Gradually, faintly, as the monotony of the natural sounds numbed his physical sense of hearing, Jiro found that a new sense of appeal to his ear was being made, off in the darkness. As they reached his consciousness, with their unmistakable human origin strongly impressed, his fright gave way. In its place came the calm of nerves raised to a higher tension. It was now the creaking of chains, the wooden friction of oars, the movements of men on board ship. All at once lights gleamed forth. They defined by their frequency and position the outlines of a vessel not unlike the smaller native boats plying in the bay. Other lights appeared in quick succession. Soon the forms of four giant vessels were indicated rather than revealed.
“The foreigner!” said Jiro, under his breath.
Then high up in the air, above the leading of the four defined vessels, flashed a variety of colored lights. These were instantly answered from the others. There was the rhythmic sound of men at work upon some machine, the clatter of chains at the bows, and the vessels moved nearer to the shore.
These maneuvers were partially understood by Keiki. The lord of that fleet, hitherto unseen by any Japanese, was getting up his anchors and drawing nearer to the shore, having sent out his boats first to take proper soundings.
Every light below the deck line revealed an open port, and every open, lighted port showed a gun slung shoreward. The squadron’s people were to land the next day, but they were all vigilance in the mean time.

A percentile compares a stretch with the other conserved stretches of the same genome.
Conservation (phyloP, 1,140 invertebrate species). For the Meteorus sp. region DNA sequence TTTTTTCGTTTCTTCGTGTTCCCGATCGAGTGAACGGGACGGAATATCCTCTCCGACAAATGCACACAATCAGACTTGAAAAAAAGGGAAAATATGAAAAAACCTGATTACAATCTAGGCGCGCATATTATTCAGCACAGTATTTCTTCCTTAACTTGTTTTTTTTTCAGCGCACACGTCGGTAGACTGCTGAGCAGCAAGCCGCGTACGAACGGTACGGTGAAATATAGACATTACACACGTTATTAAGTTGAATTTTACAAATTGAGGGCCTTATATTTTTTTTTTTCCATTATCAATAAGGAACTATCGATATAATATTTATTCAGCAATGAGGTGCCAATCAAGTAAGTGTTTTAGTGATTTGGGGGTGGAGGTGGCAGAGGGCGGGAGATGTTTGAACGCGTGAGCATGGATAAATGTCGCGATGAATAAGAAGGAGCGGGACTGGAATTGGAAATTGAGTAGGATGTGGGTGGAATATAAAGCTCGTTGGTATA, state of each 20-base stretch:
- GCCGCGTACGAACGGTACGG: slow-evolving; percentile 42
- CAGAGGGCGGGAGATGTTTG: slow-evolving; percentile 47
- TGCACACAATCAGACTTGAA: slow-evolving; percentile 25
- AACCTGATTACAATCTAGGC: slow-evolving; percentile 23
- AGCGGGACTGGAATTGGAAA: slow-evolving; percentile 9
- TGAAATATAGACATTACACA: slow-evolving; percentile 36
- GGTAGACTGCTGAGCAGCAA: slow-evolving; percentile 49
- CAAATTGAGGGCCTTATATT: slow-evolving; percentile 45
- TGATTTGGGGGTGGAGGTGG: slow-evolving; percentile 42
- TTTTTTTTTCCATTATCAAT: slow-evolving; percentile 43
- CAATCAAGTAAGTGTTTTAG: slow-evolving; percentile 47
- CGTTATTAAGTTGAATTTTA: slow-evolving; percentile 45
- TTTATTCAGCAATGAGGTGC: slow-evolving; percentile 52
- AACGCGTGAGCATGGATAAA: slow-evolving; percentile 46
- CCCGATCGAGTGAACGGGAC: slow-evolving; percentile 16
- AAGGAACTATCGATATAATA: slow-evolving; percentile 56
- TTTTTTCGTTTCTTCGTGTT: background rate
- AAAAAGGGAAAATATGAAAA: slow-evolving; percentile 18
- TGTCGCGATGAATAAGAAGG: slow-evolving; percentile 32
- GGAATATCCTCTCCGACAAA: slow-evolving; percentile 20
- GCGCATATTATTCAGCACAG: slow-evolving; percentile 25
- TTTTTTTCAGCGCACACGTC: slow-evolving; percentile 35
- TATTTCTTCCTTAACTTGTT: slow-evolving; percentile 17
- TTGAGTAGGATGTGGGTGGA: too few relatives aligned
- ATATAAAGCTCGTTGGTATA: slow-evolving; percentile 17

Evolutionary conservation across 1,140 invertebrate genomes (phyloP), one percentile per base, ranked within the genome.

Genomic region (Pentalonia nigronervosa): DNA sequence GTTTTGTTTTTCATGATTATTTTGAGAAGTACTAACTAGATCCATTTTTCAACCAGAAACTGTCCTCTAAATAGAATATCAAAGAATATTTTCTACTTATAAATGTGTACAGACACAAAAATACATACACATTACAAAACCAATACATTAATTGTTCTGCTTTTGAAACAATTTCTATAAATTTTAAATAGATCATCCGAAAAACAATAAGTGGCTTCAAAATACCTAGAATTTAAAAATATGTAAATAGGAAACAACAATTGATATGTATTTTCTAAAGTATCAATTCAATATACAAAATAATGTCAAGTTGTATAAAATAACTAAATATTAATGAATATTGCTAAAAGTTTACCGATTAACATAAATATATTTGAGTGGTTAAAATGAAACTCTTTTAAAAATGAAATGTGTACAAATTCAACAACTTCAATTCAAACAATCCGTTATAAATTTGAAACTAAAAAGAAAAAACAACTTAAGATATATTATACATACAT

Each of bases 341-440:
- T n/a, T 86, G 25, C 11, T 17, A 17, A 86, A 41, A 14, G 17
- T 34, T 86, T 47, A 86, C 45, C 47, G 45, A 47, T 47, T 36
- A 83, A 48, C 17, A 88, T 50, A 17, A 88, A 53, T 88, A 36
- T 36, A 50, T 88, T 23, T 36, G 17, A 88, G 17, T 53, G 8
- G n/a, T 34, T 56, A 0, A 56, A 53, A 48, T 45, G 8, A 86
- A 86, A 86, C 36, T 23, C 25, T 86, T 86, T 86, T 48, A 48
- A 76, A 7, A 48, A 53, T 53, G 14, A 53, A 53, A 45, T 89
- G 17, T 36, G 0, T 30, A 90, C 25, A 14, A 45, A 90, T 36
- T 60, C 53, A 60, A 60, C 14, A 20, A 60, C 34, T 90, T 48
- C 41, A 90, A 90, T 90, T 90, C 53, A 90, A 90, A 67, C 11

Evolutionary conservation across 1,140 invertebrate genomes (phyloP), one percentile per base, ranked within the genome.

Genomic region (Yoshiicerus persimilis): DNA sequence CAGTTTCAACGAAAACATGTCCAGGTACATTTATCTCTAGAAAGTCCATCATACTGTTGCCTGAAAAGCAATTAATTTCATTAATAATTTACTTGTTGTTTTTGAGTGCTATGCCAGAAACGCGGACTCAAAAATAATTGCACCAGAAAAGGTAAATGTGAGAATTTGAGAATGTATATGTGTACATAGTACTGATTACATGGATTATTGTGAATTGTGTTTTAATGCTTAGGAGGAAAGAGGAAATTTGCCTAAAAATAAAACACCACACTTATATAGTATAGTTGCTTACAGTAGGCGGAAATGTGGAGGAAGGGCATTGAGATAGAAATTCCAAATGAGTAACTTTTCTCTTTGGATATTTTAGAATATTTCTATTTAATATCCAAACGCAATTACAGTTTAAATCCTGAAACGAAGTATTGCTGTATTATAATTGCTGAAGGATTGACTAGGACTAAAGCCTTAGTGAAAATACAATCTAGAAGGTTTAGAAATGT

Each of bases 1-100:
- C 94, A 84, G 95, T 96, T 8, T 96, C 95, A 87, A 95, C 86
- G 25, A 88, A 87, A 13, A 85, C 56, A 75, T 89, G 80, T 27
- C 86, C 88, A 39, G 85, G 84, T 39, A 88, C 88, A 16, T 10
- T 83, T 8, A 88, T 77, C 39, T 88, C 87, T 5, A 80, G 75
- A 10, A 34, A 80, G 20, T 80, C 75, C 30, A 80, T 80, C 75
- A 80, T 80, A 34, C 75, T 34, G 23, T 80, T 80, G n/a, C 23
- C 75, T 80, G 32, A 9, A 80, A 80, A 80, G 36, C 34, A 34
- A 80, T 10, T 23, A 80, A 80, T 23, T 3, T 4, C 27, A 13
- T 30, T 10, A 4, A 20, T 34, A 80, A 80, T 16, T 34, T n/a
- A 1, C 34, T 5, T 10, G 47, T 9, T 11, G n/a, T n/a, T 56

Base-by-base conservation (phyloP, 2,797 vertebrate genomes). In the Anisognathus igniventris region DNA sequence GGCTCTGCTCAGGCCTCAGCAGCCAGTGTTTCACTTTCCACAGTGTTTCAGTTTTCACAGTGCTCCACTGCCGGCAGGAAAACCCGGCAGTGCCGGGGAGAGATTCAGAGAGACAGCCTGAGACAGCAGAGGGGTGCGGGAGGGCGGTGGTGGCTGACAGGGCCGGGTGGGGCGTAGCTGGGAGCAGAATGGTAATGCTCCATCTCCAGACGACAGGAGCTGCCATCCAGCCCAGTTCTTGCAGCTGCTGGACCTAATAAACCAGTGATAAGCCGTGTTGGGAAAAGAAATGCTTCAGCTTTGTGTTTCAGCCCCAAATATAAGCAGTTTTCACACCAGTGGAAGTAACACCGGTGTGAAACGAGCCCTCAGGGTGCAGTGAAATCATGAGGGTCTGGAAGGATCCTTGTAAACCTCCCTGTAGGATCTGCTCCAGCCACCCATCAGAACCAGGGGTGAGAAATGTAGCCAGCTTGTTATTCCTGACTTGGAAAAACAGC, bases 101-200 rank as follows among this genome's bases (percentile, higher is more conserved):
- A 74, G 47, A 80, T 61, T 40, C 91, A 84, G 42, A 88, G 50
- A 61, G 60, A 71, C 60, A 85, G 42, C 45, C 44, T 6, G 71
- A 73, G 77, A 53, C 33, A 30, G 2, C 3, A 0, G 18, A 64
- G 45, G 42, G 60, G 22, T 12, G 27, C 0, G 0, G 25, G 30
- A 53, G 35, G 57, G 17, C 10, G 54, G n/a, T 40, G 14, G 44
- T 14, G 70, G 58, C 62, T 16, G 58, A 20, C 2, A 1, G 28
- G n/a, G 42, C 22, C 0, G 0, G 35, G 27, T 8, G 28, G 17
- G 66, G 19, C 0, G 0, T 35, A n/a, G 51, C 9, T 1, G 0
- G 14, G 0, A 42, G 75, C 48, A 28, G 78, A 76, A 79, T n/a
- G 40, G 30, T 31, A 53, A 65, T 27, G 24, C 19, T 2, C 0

One by one the vessels moved to their new position. After an interval, the noise and movement seemed to cease about them. A light was hoisted aloft on board the leading vessel. Instantly every light disappeared from the ports, and the blackness of the night again enveloped their movements.
Mori turned towards the boy, noting curiously the spasmodic working of his features.
“What is it, Jiro?” he asked, kindly.
“It is a strange civilization,” said Jiro, in a choking voice.
“Civilization!” repeated Keiki—“civilization! I seem to hear that word everywhere to-night.”

Chapter XXIX

All through the night, while Mori and other Imperialists looked interrogatively to the force within and without the country, and while the dreaded foreigners kept careful watch upon their ships, native artisans reared the structure afterwards known in the memories of the strangers as the “Treaty House.”
Simple as was the building, its erection was attended with certain outward signs which would have led the observer to identify in them the same spirit pervading the market-place, the open public gathering space, the theatres, the shops.
Those who labored under torch-light, an unusual proceeding in itself, were impressed with a misshapen, grotesque, wholly undefined fear. Artisans as they were, they realized, if sub-consciously, that their act had in it the germs of a future—dark and ominous, their instinces asserted. The Japanese officials—of a minor grade—who directed the work, being higher in the scale of intelligence, were by no means so vague in their minds. They believed firmly that the raising of this simple building meant the downfall of their country, its government, its institutions. Rapacious foreigners for two centuries had insulted them and flouted at Japan, had returned to accept no delay or parley.